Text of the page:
First Draft
Cases in  
 the Course
What Students  
Site Index

For the first draft, we asked students to try to address the "narrative aspect" of the case--to try to convey the story of their case. We urged them to write as much as they could, keeping the rubric's elements in mind, but not necessarily worry about getting "everything" in that was included in the rubric at this point.

Sonya:  It was hard to narrow it down because there was so much I wanted to write about with the case, like the ideas we were learning about, such as how to structure learning and what are the principles behind that. So the very first draft, it was very general, just talking about my Cyrano unit--that's about as broad a thesis topic as you can get...But then once I started writing the case, it became more apparent that what I really wanted to talk about was those two days and how I used my experience to structure a new experience, and how I had thought about what would best to serve my students' needs.

Below is an example of the first draft of an English case, written by Sonya, a student in the class. You may also wish to examine the first draft of a math case, science case.


Sonya's First Draft

January 31, 2000       

Cyrano de Bergerac is one of the few pieces of literature I remember from my high school days, mostly because I can still vividly picture dreaming about it freshman year.  It is also one of the more uplifting pieces that my World Traditions class read during a semester of Animal Farm, Macbeth, and All Quiet on the Western Front.  Although it does have some battle scenes, for the most part, Cyrano is the story of a man with a "huge schnoz" (as one of my students put it) who helps a more handsome man win the girl that he himself loves.  Insecurity, favoring beauty over talent and wit, being in love with someone you never thought you could win—these are all themes in Cyrano that I felt my students could relate to on many different levels.  My mission, which I had accepted, was to take my students through this play in exactly twelve days, encouraging them to think about the characters and themes they encountered while following the story of Cyrano, Roxane and Christian.  After a month of carefully thinking about my different options and crafting a plan I felt was doable, I thought I was prepared. In some ways, I was, but in many ways, I couldn't have anticipated the paths we would take in our quest to better understand this play.

The school where I teach, Harry Elkins Widener High School, is a lot like the high school I went to.  The city of Fairview is a fairly affluent area made up of Silicon Valley types, with most of the population consisting of upper middle class families.  The school has just over sixteen hundred students, most of whom are Caucasian or Asian.  About a sixth of the school is made up of African-American and Latino students, and a good number of these students tend to be tracked into the lower level classes.  The school campus itself is beautiful, with a large quad area where students can congregate, a sizeable theater that the community also uses, and numerous fields for the athletics program.  The school also has received funding to be used for remodeling, so the English department has spent the last year teaching out of a series of portables affectionately known as "Titan Village;" these portables form a L at the side of the school nearest the fields.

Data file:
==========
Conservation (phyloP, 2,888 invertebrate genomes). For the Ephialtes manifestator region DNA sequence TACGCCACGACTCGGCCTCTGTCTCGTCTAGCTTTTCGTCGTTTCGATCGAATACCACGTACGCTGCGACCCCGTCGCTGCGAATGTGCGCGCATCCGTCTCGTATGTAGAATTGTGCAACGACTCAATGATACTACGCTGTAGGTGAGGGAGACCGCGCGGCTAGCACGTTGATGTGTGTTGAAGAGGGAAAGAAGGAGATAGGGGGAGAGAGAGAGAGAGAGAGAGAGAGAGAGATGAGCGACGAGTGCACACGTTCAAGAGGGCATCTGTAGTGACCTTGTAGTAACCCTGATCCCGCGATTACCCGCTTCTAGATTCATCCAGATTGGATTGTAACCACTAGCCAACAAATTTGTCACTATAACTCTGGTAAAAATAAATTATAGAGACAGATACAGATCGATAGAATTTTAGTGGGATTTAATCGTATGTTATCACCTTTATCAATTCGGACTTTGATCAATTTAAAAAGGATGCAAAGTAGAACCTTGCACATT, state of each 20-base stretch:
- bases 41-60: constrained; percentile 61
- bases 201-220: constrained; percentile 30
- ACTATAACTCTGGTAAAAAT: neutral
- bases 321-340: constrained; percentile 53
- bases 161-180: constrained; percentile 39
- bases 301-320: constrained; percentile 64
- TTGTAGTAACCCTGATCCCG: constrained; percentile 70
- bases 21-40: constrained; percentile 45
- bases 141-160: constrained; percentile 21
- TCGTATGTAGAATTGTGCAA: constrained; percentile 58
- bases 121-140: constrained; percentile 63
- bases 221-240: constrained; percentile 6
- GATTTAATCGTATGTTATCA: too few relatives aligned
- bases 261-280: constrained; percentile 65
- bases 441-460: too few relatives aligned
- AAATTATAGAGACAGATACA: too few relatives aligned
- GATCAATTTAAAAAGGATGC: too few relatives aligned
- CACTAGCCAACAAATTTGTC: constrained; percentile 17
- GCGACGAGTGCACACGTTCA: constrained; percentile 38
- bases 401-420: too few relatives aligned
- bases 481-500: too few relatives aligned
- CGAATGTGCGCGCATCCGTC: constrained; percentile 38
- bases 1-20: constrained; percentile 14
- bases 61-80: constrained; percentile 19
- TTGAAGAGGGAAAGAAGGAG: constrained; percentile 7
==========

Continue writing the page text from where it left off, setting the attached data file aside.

Gunn tracks many of its classes, including English classes, although that tracking system is a little more lax during the freshman/sophomore years when students are allowed to decide if they want to be in an Advanced or General English class.  State funding has made it possible for freshman/sophomore English classes to be limited to no more than twenty-four students, which results in a great learning environment for the first two years of high school English.  Widener High has also combined its junior/senior English classes, although those tend to have around thirty to thirty-five students per class.  English classes switch at the semester and each semester is a separate course with all different students.  Because of the combined frosh/soph classes, courses are taught every other year so that students don't get the same material twice.  Last year, students studied Romeo and Juliet, Lord of the Flies, I Know Why the Caged Bird Sings, To Kill a Mockingbird, Tale of Two Cities, and Othello.  This year, the two courses being offered are Communications, which is primarily a public speaking class, and World Cultures/Traditions, a literature-based class.

My B period class is a General English class, World Traditions, where we read Animal Farm, Macbeth, All Quiet on the Western Front, and Cyrano de Bergerac.  There are thirteen students in the class, three of whom are female.  The class consists of seven Caucasian students, three Asian students, two African-American students and one Latina student. The class also has six special needs students, so in addition to Jessica and me, there is also Julie Haggerty, a special needs aide who helps with the assignments.  The students have become very close since the beginning of the semester even though there are a wide range of skills among them.  Two of my students are second language learners, three of them are "new" readers which means they have very low-level reading needs, and the other eight are fairly strong readers.  For most of the semester Jessica has been the primary teacher. During Animal Farm and Macbeth, she led most of the instruction, although I had been experimented with leading a few discussions during All Quiet